Time is of the essence for the plein air painter.

When you’re painting outdoors and trying to get something down on canvas, time is precious. From the moment you set out that day, you’re battling the sun’s movement across the sky. Anything that can save you time is fantastic—and the best shortcut Julie has found is the Accurasee Art Tools App for the iPhone.

She estimates it saves her 10 – 30 minutes, which is a lot of time considering the number of hours and minutes of usable light in a painting session.

Look for the app in the iTunes store. Forget the company’s website as the link is not working. For now, as far as I know, this is an iPhone-only app.

The Art Tools iPhone App allows you to quickly compose your image, right on your iPhone screen. Follow the step-by-step instructions below. The video link is also useful, to more easily see how it functions.

When you’re ready, open the app and get started.

1. Select the image

Shoot the image you are going to paint. Either upload the image from you photos, or take a picture from within the app.


2. Frame Size

Choose a frame size by selecting the proportions that approximate your painting surface.  The app has plenty of choices from squares, 6 x 8 (which has the same ratio as 18 x 24), 8 x 10 (which has the same ratio as 16 x 20), 9 x 12, 11 x 14 etc.


3. Move The Picture

You can move the image around within the frame using a finger to push the picture into position. Use the pinch method to resize the image, rotate it or enlarge it.


4. Add Grids

Select one of the various kinds of grids.  You can divide the image as you prefer, choosing, for example, quarters or thirds. Grids can be customized into just about any proportions. 

Duplicate the grid by drawing it onto your painting surface and then use it to map out the masses of the painting.


5. Convert to Black and White

Turn the image black and white (grayscale) to see if your dark/light pattern is strong and compelling. Ideally, there should be unequal amounts of lights, mid-tones and darks.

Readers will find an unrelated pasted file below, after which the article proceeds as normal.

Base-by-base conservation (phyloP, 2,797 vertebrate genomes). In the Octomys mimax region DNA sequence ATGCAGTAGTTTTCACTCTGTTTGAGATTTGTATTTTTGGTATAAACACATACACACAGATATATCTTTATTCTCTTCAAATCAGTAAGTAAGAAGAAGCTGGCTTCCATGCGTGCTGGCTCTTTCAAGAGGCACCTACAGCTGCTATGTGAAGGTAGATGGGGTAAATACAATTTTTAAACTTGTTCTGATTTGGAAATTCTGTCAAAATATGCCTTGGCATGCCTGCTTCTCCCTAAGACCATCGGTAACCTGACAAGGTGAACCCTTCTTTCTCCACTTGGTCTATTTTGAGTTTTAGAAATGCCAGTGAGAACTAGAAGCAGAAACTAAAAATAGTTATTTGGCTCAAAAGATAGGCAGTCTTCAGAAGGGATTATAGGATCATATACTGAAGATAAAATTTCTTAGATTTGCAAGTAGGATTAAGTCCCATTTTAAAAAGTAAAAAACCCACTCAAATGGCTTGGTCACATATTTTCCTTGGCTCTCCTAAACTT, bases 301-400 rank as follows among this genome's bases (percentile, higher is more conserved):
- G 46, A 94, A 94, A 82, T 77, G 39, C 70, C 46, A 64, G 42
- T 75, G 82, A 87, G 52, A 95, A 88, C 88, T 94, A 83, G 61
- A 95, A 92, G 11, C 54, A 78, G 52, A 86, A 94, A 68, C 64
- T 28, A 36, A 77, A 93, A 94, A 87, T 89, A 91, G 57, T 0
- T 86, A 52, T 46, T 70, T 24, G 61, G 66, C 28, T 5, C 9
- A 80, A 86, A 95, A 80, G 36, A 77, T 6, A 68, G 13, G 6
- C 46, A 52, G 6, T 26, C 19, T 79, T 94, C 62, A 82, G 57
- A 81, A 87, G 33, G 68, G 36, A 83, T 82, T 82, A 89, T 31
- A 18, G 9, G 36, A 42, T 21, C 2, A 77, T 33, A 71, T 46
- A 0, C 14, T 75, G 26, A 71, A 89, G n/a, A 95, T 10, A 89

6. Value Finder

Use the Value Finder Tool to click on point in the image, and it will produce a square of grey. You can then and drag the square to different areas to compare values.


7. Using the Greyscale Tool

There’s also a clever greyscale strip with holes in it. Drag the grayscale strip around to find and compare various values.


8. Save the Composed Picture

Save the picture as a project, so you can go back and open it again when you need to use it or edit it. 


9. Sketch Your Layout.

Although you have the app, remember to paint what’s in front of you. The app should only be used as a layout tool to make a quick sketch of where the various masses are located in your painting. Sketch it. Then close the app!

The same goes for values. The true test is to look (squint!) at the values in front of you – not on the phone.


10. Tip

This app tends to drain the phone battery. To avoid this, just make screenshots of your final compostions. I always record one in color with the grid, one as a black and white image and one without a grid. Then close the Art Tools app to prevent your battery from running out. Instead, use your photos to sketch out the composition. 

Have fun!

Watch the video about the Accurasee App

Here is a great little video demonstrating the app and its capabilities

The Accurasee Art Tools iPhone App and costs $1.99 can be downloaded from the Apple App Store. To get rid of ads, it only costs $0.99. 

Now, the best way to engage with a scene is to actually do a thumbnail sketch.


Well, that takes some time to explain and is the subject of a future post. Stay tuned! 

 Blogger: Julie Snyder

Julie Snyder is a professional artist and also the programs director of Workshops In France.  A native of Scotland, she is a seasoned traveler who splits her time between California and France.  You can learn more about her role with Workshops in France here.

Check out more blogs about art workshops, tips and hacks for artists traveling in France, Scotland and Italy.

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